Dr. Michelle Thompson-Olson DO
Dr. Thompson is an integrative and lifestyle family medicine physician who treats the root cause of health problems, not just the symptoms. She is a graduate of Lake Erie College of Osteopathic Medicine, where she studied the holistic approach to health care. As the former director of Great Lakes Institute of Technology massage therapy program, she began building her integrative knowledge in 1998. She has practiced integrative and lifestyle family medicine since completing her family medicine residency at UPMC Mercy Hospital Pittsburgh, Pennsylvania. In 2003, while training in a faith based hospital, she began learning the true meaning of mind, body, and spirit and how important it is in treating patients.
She is a Board Certified Osteopathic Family Medicine Physician, a former trustee for Pennsylvania Osteopathic Medical Association, and a committee member for Complimentary and Integrative Medicine since its development. She has studied with the Neuromuscular Therapy Center in St. Petersburg, Florida, and been an active clinical teacher for medical students, interns, and residents, passing along knowledge gained in her integrative career. Additionally, she is an associate medical professor for LECOM and PCOM, both osteopathic medical schools in Pennsylvania, a faculty for University of Pittsburgh Medical School, and Vice Chair of Family Medicine for UPMC Horizon. As a physician advisor for Nemacolin Woodlands Resort Holistic Healing Center in Farmington, Pennsylvania, she has built wellness retreats.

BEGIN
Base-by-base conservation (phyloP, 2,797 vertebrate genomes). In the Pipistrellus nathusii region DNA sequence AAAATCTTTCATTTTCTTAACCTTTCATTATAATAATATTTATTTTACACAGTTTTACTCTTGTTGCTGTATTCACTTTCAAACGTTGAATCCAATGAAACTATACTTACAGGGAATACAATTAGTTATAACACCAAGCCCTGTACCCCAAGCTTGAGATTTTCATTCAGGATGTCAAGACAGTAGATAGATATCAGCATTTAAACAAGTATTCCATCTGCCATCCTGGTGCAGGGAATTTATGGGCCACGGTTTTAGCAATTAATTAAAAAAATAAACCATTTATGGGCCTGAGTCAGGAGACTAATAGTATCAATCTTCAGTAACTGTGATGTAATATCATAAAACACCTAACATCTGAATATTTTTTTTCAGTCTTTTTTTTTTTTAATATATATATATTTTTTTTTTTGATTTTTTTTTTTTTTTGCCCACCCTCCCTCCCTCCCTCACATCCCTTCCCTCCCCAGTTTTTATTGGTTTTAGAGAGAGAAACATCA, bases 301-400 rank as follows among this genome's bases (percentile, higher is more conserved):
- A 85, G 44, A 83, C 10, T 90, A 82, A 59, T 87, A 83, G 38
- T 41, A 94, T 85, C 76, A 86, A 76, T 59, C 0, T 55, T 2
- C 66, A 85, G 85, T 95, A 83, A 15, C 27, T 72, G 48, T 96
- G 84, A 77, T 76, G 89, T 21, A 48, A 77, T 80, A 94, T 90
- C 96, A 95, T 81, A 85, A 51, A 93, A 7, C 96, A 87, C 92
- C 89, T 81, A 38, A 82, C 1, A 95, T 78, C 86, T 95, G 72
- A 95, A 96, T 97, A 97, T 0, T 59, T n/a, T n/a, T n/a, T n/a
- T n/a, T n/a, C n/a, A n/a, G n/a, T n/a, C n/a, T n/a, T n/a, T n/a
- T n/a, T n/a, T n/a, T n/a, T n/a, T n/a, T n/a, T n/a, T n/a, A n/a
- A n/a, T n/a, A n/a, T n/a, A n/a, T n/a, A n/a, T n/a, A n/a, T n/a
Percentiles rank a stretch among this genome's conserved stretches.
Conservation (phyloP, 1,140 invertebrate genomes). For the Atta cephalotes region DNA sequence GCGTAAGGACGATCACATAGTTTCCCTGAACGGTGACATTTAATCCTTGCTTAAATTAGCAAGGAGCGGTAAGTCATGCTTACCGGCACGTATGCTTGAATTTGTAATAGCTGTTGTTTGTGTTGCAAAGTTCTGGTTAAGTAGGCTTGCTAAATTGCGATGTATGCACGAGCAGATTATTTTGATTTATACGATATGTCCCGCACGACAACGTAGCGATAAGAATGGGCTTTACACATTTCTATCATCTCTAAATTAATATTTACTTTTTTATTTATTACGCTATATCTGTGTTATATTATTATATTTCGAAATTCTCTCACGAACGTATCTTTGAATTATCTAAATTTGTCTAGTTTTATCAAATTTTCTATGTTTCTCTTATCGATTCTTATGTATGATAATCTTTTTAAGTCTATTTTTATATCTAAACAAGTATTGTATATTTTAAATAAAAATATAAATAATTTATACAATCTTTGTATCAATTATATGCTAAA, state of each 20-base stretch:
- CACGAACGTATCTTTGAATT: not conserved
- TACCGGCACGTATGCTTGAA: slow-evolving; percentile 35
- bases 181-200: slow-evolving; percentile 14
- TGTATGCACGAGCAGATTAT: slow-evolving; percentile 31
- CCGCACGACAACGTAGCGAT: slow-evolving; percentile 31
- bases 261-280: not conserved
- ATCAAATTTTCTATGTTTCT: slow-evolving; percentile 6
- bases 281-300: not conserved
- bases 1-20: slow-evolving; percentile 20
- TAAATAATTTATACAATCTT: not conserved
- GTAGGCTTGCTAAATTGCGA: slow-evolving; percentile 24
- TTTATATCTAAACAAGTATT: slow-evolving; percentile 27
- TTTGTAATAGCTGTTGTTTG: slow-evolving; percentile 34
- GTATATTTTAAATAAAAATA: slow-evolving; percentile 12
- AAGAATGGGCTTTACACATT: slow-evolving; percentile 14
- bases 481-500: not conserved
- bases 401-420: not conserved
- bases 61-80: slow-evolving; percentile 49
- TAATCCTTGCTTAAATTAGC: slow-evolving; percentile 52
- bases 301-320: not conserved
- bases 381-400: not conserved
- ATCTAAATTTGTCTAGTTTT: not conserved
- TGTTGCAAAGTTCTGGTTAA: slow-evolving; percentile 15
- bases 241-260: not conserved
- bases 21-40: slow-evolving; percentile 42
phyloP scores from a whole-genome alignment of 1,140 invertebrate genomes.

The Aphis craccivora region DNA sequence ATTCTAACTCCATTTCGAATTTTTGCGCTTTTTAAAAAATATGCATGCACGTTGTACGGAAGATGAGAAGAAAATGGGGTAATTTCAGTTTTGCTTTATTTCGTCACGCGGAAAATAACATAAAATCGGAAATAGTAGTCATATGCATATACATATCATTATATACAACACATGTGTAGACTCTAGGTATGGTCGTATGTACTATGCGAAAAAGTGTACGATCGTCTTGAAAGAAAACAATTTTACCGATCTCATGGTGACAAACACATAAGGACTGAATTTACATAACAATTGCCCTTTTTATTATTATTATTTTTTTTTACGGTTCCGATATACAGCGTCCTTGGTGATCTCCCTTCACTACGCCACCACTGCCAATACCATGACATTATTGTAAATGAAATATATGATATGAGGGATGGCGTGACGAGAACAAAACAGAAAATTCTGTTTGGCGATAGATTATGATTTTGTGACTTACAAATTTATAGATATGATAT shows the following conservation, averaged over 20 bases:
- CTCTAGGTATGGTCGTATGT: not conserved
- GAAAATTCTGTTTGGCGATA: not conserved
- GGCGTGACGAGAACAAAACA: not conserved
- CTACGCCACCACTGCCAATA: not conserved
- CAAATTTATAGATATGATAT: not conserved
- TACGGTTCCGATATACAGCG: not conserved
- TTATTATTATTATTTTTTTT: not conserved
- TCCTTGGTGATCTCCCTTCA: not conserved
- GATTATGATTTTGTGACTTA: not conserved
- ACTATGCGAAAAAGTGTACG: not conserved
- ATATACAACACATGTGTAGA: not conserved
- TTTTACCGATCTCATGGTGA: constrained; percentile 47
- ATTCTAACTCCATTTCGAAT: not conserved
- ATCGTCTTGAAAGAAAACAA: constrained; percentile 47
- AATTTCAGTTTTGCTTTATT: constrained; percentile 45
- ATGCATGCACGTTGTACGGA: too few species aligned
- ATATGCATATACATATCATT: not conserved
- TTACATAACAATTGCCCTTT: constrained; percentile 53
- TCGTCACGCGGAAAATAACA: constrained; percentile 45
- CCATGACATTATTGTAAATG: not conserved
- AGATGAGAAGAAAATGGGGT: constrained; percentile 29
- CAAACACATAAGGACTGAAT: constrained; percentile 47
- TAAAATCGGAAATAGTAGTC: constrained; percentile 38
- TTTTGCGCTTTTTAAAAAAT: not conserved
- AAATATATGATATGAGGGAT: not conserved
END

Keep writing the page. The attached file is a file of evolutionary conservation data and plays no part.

Born and raised in the Shenango Valley, Dr. Thompson has developed a Free Healthy Living Series, where she lectures and provides experiential opportunities to anyone in the community seeking knowledge in integrative modalities. Her programs are eligible to receive credit toward insurance deductible by showing the participant has “taken a healthy step.” She has taken her unique medicine approach out of the office to share in efforts to reach more people, designing programs with no financial, physical, age, or gender barriers. By collaborating with fellow practitioners, community members have experienced yoga with live acoustic guitar, aromatherapy, sound therapy with crystal singing bowls, flutes, gongs, didgeridoo, art therapy, reiki, tai chi, qigong, energy modalities, dancing mindfulness, breath work, guided imagery, kids yoga, meditation, nutrition, and lifestyle modalities all free of charge.
She has been active in teaching the whole food plant based diet to people in her community, creating cooking programs with a local chef and dietician, for eating to reverse disease. By promoting “Doctors in the Kitchen-Food is Medicine,” she hopes her peers will implement these changes into the way they practice medicine and will become models of health and healing for their patients.
Currently, Dr. Thompson is employed by the University of Pittsburgh Medical Center and has a full-time integrative family medicine practice, seeing infants through the end of life using a natural approach to health care. Her specialty is reversing disease through diet, exercise, and lifestyle changes while empowering her patients to take charge of their health and work as a team with their physician. There are healing powers of proper nutrition in almost all disease processes, and she believes that eating for health can be enjoyable if we eat in a way that serves our body